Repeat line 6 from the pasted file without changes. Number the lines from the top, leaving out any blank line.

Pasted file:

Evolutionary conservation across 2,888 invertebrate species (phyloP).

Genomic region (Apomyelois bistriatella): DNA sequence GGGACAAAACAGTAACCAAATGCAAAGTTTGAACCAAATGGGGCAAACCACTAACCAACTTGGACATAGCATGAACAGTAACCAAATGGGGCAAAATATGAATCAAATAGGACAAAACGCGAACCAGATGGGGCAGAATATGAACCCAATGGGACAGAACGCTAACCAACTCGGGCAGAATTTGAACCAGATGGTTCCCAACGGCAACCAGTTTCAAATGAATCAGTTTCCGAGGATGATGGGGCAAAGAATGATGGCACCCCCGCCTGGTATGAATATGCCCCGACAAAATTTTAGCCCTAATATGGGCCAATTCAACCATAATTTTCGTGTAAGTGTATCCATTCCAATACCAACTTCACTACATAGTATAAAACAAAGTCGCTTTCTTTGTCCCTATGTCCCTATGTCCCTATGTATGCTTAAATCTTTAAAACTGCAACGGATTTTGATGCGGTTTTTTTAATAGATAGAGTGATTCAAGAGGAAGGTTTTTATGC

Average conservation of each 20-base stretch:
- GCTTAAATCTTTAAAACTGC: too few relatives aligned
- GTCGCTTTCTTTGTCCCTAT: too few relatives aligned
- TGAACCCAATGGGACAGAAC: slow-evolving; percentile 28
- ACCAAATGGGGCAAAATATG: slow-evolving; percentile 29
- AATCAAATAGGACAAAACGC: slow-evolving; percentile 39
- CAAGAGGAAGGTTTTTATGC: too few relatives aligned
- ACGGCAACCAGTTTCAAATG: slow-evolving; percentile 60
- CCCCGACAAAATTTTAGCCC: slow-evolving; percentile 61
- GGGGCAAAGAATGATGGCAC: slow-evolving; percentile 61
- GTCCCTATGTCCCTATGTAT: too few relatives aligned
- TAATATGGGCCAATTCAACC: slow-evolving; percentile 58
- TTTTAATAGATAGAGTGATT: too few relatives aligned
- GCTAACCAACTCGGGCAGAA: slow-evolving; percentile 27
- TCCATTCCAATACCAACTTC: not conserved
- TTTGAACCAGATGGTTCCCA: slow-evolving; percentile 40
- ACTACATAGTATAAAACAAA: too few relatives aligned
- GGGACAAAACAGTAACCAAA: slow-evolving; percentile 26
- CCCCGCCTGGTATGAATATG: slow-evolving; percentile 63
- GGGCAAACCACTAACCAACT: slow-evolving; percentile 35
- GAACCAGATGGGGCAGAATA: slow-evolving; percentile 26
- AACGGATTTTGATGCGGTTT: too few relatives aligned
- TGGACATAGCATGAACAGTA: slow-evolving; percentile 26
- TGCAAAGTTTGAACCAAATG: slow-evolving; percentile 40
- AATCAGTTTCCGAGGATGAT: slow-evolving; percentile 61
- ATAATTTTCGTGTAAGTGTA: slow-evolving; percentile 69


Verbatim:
- TGAACCCAATGGGACAGAAC: slow-evolving; percentile 28